[SOLVED] Some questions about Google Chrome OS Live CD...
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However, if you're feeling up to it then here is their development site. Place to look is the right-hand side there they a link to the source, in addition to a compilation guide The best of luck to you.
At a December 7, 2010 press briefing, Google announced the Cr-48 notebook, a piece of reference hardware created to test the Chrome OS operating system. Google gave away a limited number of the notebooks as a part of its pilot testing program. The Cr-48 is intended for testing only, and will not be sold to the general public. Google also addressed complaints that the operating system offers little functionality when the host device is not connected to the Internet. The company demonstrated an offline version of Google Docs running on Chrome OS and announced a 3G plan that would give Chrome OS users 100 MB of free data each month, with additional paid plans available from Verizon.
About 60,000 Cr-48s were manufactured to be distributed to testers and reviewers in early December 2010.
I know several LQ members have requested and received the CR-48. Curious about the device but looks like a typical netbook with a limited OS for a targeted audience.
excerpt from Google Chrome OS;
Ahead of the commercial launch of Chrome OS devices, industry observers have evaluated the operating system in terms of its potential success, advantages and limitations.
Early on, Chrome OS was viewed as a competitor to Microsoft, both directly to Microsoft Windows and indirectly the company's word processing and spreadsheet applications--the latter through Chrome OS's reliance on cloud computing. But Chrome OS engineering director Matthew Papakipos argued that the two operating systems would not fully overlap in functionality because Chrome OS hosted is intended for netbooks, which lack the computational power to run a resource-intensive program like Photoshop.
Some observers claimed that other operating systems already fill the niche that Chrome OS is aiming for, with the added advantage of supporting native applications in addition to a browser. In PC World in November 2009, Tony Bradley wrote: "We can already do most, if not all, of what Chrome OS promises to deliver. Using a Windows 7 or Linux-based netbook, users can simply not install anything but a web browser and connect to the vast array of Google products and other web-based services and applications. Netbooks have been successful at capturing the low-end PC market, and they provide a web-centric computing experience today. I am not sure why we should get excited that a year from now we'll be able to do the same thing, but locked into doing it from the fourth-place web browser."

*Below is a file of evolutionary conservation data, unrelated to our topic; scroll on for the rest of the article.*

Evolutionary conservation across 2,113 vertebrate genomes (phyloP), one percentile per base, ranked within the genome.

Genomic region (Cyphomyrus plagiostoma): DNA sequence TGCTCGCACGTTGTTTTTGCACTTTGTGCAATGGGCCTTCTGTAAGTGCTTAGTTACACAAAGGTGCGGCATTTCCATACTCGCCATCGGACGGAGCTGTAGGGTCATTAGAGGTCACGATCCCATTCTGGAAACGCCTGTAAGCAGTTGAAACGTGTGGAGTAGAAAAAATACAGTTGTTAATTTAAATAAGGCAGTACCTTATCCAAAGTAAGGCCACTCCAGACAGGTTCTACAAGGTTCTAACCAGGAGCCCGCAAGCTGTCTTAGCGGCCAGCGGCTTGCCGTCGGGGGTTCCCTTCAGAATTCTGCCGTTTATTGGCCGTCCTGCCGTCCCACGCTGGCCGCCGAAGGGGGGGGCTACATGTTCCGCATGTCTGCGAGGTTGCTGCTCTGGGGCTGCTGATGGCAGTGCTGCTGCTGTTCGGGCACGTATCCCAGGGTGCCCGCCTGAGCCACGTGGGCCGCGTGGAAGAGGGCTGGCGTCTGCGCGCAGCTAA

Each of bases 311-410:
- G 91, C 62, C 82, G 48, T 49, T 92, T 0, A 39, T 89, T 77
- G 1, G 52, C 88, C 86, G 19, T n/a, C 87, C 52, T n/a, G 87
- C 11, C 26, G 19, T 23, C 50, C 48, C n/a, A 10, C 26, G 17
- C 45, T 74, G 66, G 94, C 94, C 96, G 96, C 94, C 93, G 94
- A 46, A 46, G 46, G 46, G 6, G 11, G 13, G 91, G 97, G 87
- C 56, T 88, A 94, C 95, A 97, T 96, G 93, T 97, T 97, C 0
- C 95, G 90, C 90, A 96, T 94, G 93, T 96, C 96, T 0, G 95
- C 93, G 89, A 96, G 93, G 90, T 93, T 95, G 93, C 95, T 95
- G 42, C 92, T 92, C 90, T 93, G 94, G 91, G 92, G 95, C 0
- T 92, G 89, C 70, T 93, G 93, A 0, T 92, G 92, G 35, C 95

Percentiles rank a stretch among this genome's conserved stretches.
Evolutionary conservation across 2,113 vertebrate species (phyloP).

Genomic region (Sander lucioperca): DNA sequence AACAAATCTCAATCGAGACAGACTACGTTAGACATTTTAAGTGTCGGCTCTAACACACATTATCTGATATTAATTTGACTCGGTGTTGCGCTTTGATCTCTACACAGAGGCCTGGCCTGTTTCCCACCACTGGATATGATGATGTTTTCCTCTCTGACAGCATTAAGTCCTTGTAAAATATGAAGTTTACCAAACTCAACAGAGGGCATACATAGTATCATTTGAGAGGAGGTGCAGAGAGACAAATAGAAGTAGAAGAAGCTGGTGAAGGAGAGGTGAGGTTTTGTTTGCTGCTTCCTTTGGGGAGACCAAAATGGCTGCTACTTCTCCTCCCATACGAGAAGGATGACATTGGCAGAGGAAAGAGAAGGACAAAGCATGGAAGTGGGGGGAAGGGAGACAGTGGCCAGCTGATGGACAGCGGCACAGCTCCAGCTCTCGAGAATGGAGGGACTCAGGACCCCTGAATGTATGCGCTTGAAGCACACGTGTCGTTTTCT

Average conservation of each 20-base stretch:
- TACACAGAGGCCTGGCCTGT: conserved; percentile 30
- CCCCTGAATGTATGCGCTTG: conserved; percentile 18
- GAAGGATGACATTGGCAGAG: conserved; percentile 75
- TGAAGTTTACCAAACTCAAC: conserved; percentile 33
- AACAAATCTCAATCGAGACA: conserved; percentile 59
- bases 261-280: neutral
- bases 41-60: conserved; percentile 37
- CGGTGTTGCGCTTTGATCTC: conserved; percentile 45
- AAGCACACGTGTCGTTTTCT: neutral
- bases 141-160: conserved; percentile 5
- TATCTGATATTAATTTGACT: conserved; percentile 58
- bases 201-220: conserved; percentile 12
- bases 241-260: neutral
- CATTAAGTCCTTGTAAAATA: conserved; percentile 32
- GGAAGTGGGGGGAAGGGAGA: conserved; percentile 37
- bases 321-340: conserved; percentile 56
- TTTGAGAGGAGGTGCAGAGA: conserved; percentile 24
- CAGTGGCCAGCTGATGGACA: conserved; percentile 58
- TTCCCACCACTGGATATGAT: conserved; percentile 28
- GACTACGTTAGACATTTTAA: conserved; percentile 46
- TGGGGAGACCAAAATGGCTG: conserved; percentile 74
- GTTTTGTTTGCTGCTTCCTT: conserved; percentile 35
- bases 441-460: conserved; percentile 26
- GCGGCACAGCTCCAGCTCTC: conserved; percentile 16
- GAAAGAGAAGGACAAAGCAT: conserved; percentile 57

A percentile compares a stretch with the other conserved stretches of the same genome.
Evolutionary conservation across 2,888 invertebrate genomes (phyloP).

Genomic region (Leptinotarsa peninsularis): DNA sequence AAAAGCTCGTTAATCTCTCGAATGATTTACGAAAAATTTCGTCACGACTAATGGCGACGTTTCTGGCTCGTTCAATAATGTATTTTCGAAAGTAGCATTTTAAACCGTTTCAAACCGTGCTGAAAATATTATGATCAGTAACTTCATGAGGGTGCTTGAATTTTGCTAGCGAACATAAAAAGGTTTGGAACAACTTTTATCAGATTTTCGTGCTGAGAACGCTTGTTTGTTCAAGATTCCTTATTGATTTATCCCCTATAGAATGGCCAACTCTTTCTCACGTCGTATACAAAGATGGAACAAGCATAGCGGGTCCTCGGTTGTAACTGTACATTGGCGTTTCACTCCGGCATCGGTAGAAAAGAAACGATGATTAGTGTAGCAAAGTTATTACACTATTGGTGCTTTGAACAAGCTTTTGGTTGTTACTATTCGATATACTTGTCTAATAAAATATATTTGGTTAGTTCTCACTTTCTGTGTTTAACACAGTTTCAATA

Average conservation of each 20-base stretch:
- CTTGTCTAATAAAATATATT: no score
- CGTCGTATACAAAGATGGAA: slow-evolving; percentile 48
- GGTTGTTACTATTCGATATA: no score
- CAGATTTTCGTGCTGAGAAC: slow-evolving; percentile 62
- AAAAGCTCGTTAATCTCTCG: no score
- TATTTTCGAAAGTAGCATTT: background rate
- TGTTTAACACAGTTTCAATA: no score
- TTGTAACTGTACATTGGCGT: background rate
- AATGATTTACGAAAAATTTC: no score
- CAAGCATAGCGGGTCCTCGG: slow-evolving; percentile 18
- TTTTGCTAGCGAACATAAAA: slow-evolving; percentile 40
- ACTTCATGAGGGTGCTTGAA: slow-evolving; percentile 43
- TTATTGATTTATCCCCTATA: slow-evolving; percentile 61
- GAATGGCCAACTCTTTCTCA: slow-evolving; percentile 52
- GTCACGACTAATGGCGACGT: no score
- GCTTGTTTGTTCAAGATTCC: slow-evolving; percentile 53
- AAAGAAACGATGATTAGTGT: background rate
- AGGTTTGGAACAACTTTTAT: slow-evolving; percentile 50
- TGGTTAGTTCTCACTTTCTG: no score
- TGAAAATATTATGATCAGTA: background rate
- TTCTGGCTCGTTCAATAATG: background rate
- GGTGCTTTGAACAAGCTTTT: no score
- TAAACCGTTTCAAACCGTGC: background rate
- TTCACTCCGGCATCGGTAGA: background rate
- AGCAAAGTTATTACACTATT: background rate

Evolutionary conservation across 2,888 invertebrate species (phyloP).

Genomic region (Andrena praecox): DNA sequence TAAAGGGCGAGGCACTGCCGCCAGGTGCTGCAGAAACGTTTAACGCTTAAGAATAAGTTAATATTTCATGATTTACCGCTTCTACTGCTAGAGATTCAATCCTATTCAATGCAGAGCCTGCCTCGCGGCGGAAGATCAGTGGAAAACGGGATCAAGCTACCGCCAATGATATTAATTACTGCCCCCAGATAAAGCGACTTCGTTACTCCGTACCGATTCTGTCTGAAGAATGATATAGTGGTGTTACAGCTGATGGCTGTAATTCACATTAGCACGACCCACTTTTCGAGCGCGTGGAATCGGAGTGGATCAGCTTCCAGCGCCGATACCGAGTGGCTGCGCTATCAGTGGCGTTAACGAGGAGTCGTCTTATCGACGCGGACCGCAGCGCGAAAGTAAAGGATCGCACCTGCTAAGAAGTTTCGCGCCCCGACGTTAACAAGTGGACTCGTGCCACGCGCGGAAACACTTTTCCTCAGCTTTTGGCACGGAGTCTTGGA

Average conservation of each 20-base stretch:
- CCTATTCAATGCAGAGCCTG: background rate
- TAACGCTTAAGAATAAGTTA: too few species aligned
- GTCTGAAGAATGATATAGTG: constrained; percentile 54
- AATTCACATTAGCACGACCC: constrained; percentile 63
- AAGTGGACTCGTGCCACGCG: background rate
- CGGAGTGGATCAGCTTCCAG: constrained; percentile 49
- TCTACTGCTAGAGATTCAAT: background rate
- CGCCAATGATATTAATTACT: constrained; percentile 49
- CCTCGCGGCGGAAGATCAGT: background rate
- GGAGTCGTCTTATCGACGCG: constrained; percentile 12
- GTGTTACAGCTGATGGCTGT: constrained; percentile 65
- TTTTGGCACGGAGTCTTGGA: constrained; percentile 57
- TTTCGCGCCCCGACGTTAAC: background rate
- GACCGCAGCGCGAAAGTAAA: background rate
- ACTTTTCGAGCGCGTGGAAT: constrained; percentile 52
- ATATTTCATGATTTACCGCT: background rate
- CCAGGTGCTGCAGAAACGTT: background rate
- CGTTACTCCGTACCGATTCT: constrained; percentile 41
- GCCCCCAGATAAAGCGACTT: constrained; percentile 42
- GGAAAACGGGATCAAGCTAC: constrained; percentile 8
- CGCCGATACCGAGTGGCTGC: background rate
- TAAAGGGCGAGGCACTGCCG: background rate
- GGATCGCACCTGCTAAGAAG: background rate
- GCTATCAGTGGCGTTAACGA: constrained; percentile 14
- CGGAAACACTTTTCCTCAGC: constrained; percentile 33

A year later, Ryan Paul of Ars Technica came to similar conclusions. He wrote that Google's Cr-48 prototype "met the basic requirements for Web surfing, gaming, and personal productivity, but falls short for more intensive tasks". He praised Google's approach to security, but wondered whether mainstream computer users would accept an operating system whose only application is a browser. "In its current form, I think that the operating system could appeal to some niche audiences, like regular consumers users who really just need browsing or office productivity workers at companies that have gone Google or only use intranet apps. It's decidedly not a full-fledged alternative to the general purpose computing environments that currently ship on netbooks". Paul wrote that most of Chrome OS's advantages "can be found in other software environments without having to sacrifice native applications".
Wolfgang Gruener of Conceivably Tech noted the lack of support for Photoshop and comparable software, as well as what he called a "workable but annoying trackball design". His conclusion: "Google has a lot of work to do, but Chrome OS makes a lot of sense and if Google does not shoot itself in the foot, it could light the way to how mainstream computing will look like 5 or 10 years from now."
My belief is that this is one door for Google Cloud for the masses. That way we just get locked into another system, oh boy.
I know that Google states the CR-48 is not to be sold to the masses but I've heard that line too from other vendors. Test the waters!
Chromium OS is an open-source project that aims to build an operating system that provides a fast, simple, and more secure computing experience for people who spend most of their time on the web. Here you can review the project's design docs, obtain the source code, and contribute. To learn more about the project goals, read the announcement blog post.